Sailing Packets

In the early 19th century, packet ships were the way to travel across the Atlantic.

The British navy had begun sending regularly scheduled ships back and forth to North America in 1756. These carried packets (hence the name) of official government dispatches and personnel, and an occasional nonmilitary passenger.  But there was no schedule for commercial ships. A sailing date might be advertised, and people could buy their tickets, but all that sailing date really meant was that the ship wouldn’t leave before then. If there wasn’t sufficient cargo to make the trip worth while, the captain would just wait.

Then in 1817 a group of merchants in New York, realizing that a regular schedule for shipping would be an enormous help to businesses, decided to set up a line of ships that would travel between New York and Liverpool, leaving on a fixed day every month.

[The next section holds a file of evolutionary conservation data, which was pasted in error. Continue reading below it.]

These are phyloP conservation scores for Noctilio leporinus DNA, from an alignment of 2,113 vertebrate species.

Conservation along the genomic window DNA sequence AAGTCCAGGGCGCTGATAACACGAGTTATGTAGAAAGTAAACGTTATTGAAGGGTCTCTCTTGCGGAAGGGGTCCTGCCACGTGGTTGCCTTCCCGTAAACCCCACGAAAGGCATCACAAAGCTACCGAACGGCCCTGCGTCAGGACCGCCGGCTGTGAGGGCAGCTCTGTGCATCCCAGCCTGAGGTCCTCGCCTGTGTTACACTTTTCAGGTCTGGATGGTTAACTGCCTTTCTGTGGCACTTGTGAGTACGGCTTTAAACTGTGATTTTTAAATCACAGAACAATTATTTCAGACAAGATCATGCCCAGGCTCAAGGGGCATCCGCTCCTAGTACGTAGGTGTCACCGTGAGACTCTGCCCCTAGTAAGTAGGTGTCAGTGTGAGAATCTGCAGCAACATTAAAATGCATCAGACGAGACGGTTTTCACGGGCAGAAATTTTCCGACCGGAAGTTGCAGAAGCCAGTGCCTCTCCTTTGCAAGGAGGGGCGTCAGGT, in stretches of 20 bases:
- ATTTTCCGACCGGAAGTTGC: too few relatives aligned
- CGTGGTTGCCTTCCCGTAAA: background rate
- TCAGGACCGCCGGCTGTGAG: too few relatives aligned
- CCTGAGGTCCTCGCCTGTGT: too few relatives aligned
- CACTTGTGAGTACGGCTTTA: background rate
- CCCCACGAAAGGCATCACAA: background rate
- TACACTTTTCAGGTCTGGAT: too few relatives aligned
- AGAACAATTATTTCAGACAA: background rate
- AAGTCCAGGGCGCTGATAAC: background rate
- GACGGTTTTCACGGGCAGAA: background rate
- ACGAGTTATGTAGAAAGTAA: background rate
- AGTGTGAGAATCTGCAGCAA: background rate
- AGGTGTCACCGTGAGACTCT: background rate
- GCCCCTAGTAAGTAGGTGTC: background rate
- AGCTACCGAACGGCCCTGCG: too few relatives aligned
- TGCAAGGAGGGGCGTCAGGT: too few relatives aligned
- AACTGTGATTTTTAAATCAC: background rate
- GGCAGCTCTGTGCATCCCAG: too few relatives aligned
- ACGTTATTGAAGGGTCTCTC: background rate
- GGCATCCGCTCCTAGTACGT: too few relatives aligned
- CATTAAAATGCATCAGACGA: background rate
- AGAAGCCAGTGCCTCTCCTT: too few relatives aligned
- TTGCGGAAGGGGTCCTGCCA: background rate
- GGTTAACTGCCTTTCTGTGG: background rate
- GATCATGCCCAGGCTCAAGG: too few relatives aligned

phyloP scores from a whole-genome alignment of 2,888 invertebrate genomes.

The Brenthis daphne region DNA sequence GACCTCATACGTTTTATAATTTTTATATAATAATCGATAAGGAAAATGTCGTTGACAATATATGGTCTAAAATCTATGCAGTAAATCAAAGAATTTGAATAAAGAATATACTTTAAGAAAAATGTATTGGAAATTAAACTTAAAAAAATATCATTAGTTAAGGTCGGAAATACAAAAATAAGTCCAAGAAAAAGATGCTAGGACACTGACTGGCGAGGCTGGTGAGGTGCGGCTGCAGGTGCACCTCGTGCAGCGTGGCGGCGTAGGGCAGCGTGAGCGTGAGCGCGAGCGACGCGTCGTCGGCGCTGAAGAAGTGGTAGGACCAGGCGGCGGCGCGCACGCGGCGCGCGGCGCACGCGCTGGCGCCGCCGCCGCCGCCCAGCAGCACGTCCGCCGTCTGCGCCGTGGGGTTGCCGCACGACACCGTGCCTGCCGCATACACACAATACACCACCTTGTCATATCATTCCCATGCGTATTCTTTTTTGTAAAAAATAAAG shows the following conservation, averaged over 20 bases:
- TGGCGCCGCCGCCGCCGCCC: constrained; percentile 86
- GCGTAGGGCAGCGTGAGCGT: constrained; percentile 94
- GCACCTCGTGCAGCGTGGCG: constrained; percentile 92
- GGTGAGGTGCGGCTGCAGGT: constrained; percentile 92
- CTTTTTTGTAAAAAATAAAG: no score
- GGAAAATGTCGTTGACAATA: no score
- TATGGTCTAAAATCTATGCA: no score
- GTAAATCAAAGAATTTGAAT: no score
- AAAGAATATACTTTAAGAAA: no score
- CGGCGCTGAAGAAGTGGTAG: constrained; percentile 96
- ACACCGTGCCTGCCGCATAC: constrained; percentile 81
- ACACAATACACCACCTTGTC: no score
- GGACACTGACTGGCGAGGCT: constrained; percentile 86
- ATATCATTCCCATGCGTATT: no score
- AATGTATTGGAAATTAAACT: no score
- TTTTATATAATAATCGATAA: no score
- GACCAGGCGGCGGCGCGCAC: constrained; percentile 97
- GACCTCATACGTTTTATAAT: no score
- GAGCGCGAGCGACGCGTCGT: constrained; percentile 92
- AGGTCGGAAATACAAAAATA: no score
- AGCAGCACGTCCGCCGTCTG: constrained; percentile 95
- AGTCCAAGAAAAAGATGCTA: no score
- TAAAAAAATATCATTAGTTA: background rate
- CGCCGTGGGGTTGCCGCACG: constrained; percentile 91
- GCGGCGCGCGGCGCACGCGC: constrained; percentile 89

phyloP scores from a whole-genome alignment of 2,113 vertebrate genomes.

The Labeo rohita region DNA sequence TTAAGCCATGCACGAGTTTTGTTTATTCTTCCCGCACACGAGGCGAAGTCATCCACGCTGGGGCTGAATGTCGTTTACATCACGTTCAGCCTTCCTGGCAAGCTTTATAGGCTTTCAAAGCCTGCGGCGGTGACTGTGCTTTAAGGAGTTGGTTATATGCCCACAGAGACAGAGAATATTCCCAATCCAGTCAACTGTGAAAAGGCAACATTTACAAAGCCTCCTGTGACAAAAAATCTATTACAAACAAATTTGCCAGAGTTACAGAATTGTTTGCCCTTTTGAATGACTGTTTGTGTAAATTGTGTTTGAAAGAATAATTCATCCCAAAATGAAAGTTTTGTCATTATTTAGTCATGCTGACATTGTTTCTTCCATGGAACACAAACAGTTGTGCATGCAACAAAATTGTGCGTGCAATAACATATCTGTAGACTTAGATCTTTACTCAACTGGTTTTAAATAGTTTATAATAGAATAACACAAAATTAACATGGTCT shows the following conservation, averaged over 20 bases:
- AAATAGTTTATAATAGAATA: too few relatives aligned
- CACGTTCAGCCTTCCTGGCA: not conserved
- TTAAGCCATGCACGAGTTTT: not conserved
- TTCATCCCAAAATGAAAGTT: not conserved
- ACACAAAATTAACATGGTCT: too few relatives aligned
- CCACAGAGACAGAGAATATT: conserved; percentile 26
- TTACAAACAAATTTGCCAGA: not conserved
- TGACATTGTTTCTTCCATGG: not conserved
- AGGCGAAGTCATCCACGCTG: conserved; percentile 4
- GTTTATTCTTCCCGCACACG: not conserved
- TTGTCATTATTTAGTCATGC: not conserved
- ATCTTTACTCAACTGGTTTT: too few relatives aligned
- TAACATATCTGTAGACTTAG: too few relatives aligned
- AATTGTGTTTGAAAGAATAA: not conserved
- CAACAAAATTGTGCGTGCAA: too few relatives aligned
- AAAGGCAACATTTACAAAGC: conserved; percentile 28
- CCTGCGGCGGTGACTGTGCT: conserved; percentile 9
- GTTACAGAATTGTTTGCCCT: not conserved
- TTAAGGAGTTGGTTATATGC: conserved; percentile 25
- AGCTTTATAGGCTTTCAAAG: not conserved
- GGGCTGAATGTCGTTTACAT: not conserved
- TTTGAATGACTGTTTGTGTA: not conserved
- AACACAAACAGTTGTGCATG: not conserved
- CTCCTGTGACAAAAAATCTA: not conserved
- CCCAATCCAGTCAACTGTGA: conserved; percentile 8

(In The Earl Returns, the hero, Tom Wortham, Earl of Merton, proposes this idea to his American father-in-law.)

The first two packet ships in their Black Ball line set sail in January 1818, one from New York and one from Liverpool. Within two years, even those who had originally scoffed at the idea acknowledged that it was a remarkable success. 

An arrival date for the journey could not be set, of course. These were sailing ships, at the mercy of wind and weather. However, the goal was 22 days eastbound, and 35 days westbound. Any captain who did better than that won a reward. During the first two years, the fastest time for the New York to Liverpool trip was 17 days, and the longest westbound trip was 48 days.

Since the Black Ball line was achieving such success, others joined in to try to improve on the speed and to provide more comfort, or luxury, for the passengers. 

The first Black Ball ship had been 110 feet long. In 1823, the Canada was 132 feet long and boasted a dining cabin with mahogany tables (firmly bolted to the floor) and cabins with ground glass skylights. A year later, the York offered venetian blinds in the cabin doors to provide ventilation and Turkish carpets on the floors to deaden the noise.